My son isn't living with his father; their dad moved interstate when I separated from him and he only sees them on school holidays. My son is living with my cousin and her husband and while he's happy, and they're happy to have had him, I feel that he needs to have a parent around - he's coming into some important years in his life - and the last time we spoke he admitted that he wants me to come back.
    He's a very independent young man, he's sensible and mature for his age but hes still young. He sees that I've landed on my feet, he understands why I made the decision to leave and after having gone through what we have I feel it's time to have my family back in the one place!
    I won't be in the same place emotionally, I know this because the reason life got the way it did was my mental weakness, my usual giving into my mother and letting her move into my house - she never left! She took over my house, she refused to budge and I was too weak to fight her (a little more complicated than that, she has her own issues). She and my dad are now living on the other side of the city and I will not put myself in that situation again.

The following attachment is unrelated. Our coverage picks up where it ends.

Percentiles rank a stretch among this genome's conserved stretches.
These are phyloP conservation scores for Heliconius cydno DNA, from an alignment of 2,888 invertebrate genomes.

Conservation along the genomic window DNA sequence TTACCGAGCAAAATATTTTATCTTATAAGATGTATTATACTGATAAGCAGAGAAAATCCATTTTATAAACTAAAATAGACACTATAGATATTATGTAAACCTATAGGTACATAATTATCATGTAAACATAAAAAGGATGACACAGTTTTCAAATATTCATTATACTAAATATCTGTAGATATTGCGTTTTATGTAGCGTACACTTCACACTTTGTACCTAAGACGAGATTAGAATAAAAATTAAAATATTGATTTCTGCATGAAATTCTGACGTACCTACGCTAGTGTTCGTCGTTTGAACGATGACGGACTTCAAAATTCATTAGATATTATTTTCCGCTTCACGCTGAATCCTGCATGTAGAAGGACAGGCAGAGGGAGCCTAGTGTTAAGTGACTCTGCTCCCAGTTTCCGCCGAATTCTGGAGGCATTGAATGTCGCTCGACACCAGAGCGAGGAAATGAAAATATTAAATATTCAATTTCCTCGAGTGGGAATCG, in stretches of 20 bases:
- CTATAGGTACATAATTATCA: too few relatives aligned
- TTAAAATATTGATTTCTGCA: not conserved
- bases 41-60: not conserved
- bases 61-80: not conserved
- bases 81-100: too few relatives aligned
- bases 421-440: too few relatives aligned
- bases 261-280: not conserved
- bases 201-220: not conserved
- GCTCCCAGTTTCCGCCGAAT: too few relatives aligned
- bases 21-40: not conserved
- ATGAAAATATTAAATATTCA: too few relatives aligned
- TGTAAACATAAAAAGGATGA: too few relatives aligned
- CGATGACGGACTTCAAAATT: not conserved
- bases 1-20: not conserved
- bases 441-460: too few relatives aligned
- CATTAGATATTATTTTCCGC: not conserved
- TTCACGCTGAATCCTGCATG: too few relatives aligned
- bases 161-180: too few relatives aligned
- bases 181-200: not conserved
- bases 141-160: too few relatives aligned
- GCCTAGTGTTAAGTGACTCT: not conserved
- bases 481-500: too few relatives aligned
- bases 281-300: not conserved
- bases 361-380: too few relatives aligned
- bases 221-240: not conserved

Last edited by Drychemical9; 07-27-2019 at 10:18 PM. Reason: Adding a little more

  8. #17
    Platinum Member IAmFCA's Avatar
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    Instead of saying "I feel he needs to have a parent around", say "I would like to be around and available to him, and make it easy for him to invite me to share some of this time with him."

    Make it about you. What YOU want.

  9. #18
    Originally Posted by IAmFCA
    Instead of saying "I feel he needs to have a parent around", say "I would like to be around and available to him, and make it easy for him to invite me to share some of this time with him."

    Make it about you. What YOU want.
    Thank you so much again - all of you - for your advice and input.

    What you all wrote has really resonated with me and has allowed me to see it in a new light - and with my current journey toward positivity, it really did hit home.

    Thanks again, I really do appreciate it :)